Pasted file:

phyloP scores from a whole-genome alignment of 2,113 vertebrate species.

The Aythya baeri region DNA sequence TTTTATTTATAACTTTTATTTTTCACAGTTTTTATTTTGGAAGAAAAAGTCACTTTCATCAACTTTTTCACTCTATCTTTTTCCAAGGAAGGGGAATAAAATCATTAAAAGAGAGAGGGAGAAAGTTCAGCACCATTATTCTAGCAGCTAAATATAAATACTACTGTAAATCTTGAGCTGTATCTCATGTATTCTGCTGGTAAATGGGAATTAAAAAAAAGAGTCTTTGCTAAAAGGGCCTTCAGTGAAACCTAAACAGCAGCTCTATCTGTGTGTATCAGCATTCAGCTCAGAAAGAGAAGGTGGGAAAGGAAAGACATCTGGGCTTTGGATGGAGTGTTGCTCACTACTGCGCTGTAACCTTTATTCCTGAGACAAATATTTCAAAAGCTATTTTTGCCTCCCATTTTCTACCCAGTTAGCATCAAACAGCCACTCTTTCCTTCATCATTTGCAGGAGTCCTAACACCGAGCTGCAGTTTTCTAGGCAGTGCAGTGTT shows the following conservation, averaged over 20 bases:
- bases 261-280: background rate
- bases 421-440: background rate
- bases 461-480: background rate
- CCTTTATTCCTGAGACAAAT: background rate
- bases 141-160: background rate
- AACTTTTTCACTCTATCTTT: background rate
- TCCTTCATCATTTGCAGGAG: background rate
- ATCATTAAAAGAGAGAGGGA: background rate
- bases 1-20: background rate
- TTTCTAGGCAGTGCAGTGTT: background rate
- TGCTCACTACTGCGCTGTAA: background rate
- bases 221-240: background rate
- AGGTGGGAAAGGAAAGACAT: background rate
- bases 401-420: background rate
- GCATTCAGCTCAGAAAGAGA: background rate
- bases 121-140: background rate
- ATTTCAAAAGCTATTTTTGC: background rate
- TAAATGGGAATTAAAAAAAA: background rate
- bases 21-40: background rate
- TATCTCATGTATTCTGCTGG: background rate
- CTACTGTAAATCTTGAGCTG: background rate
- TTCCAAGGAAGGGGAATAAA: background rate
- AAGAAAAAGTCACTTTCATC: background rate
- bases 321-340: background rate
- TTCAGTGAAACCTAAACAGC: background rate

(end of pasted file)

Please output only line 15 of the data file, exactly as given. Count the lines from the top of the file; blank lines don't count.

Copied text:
- AGGTGGGAAAGGAAAGACAT: background rate